One very personal loss for me was the IBM Art Gallery. There were some paintings collected by the Watson family. Our group was involved with a small side project of digital capturing the paintings. They included many from Frida Kahlo which was one of the favorite painters of the Watsons. Unfortunately, these painting were sold and the gallery shut down.

IBM Executive Conference Center - Palisades, NY. Located in scenic Palisades, where customers are brought in to meet and learn and relax... It was the one occasion that I met the CEO of IBM at the time, Lou Gerstner, in person. He was just like a regular guy. As I went to shake his hand, I saw that he had a digit missing. I found out later from a colleague that he lost a finger while mowing his lawn In a freak accident. I was impressed that a CEO or an executive at that level still mow his own lawn. I found out the Palisades Center was sold a few years ago.

The 3 Basic Beliefs as set by the CEO of IBM -Thomas Watson Jr.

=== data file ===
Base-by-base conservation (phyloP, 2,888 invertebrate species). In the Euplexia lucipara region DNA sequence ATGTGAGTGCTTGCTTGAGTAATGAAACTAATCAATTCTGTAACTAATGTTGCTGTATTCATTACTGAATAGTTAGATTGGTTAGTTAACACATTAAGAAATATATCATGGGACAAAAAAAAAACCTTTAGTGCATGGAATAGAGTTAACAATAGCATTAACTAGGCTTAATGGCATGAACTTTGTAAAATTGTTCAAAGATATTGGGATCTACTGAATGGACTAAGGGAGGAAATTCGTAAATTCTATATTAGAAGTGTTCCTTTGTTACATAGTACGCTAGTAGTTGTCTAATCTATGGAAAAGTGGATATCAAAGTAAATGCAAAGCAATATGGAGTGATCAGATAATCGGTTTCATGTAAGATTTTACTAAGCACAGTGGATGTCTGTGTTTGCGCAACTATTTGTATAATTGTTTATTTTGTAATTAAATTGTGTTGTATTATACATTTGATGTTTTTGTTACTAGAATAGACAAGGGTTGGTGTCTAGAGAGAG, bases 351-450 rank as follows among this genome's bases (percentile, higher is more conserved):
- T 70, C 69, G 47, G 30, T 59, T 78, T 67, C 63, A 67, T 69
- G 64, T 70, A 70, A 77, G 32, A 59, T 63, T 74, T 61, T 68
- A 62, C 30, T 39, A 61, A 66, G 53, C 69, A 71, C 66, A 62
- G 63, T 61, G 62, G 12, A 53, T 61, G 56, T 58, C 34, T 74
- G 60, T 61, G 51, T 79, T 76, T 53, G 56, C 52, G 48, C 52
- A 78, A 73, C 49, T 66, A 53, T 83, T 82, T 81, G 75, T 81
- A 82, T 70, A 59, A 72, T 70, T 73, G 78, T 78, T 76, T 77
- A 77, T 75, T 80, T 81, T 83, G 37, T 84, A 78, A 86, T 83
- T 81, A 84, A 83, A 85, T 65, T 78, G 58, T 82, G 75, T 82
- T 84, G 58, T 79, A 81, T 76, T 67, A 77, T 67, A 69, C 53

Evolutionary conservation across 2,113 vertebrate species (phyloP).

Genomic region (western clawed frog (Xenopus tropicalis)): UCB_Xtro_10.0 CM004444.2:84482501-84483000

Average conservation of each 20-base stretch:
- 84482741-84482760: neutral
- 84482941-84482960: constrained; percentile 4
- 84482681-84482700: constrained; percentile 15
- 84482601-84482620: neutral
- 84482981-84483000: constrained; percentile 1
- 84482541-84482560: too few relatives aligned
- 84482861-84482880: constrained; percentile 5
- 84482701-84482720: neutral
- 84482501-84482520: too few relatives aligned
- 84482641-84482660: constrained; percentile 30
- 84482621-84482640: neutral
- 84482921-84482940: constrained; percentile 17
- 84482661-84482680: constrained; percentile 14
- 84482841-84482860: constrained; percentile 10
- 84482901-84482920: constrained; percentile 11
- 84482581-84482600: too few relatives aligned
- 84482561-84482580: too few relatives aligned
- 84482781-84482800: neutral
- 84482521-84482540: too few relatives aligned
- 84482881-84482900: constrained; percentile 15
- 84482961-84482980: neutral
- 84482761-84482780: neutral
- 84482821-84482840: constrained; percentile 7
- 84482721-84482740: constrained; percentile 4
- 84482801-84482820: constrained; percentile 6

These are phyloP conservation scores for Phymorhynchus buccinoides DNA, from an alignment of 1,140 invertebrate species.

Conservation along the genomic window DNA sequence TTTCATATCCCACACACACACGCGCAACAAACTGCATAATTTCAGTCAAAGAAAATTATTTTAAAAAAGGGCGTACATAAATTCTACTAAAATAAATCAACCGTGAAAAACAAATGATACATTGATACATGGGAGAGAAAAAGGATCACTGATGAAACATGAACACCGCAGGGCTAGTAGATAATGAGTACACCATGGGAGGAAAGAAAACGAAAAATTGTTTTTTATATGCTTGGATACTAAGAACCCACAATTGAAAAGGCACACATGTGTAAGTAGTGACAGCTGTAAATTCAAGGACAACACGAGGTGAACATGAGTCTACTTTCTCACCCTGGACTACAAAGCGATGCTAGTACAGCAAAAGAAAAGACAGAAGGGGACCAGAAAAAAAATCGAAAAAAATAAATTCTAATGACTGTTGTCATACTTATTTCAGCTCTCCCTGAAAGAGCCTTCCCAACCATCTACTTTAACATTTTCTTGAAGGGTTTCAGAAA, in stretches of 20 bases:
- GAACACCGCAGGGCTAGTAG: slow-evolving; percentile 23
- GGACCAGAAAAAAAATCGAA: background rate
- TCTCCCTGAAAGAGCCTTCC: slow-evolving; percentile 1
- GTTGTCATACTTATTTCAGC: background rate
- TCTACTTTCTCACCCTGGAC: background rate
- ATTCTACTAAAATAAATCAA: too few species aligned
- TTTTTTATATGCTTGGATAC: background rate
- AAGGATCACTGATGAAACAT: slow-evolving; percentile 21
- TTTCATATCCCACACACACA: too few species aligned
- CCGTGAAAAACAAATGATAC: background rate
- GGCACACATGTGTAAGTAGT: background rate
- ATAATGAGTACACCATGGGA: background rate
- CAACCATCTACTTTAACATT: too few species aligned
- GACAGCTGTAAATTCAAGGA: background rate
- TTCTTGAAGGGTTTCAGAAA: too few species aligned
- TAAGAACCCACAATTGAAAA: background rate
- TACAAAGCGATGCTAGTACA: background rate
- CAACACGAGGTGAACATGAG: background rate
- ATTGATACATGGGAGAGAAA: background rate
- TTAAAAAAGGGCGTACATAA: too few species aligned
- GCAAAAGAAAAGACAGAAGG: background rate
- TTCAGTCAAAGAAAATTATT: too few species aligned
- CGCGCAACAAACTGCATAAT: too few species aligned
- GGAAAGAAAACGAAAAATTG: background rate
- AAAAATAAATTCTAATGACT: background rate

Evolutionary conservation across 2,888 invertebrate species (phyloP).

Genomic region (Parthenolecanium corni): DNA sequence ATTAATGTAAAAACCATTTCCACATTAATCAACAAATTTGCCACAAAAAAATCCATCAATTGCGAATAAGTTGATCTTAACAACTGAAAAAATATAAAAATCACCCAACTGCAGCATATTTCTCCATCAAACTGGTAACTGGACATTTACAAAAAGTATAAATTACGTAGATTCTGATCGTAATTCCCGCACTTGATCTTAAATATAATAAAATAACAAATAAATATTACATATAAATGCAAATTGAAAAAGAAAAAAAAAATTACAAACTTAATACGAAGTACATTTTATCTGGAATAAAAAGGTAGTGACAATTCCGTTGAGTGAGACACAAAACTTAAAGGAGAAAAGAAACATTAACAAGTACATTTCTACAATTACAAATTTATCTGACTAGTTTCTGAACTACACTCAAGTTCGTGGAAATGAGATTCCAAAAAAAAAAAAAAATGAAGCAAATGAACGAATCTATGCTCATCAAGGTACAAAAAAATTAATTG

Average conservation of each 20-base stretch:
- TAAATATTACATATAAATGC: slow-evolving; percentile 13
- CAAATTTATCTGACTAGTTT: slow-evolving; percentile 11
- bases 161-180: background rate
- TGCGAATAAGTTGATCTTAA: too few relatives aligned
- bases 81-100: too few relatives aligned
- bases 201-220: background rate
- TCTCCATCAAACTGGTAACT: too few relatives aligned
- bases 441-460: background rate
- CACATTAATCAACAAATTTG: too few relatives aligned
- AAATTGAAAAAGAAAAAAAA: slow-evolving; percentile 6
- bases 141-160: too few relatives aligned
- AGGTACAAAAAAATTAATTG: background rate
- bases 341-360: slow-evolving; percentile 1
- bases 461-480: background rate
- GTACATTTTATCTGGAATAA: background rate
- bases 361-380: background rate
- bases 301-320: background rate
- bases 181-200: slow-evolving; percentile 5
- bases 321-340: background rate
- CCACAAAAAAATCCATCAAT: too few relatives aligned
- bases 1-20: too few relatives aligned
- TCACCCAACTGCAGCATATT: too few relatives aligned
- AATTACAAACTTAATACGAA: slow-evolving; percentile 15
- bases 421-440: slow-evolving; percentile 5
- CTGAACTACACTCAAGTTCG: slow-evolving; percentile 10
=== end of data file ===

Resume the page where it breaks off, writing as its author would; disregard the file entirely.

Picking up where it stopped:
• Have respect for the individual.
  • Give the best customer service of any company in the world.
  • Pursue all tasks with the idea that they can be accomplished in a superior fashion.

These ideas are timeless, it is a shame that modern corporations lost that same principles that made IBM great.

Palisades Conference Center

My Personal Views

As someone who has been around a company for such a long period, I have accumulated some biases. I supported the corporation in what it does for its customers. I saw and experienced the changes that took place over the years and decades.

The recent sexual harrassment scandals and the debate over equal pay for women just reminded me how lucky I was to work at IBM. Thing like that would never happen on an IBM property Or office. In fact, IBM led the way to bring more women into technology and programming. They were treated equally in every way including salary. We were paid based on performance. The better you perform, the more money you make. It is not unheard of an employee making more money than his manager.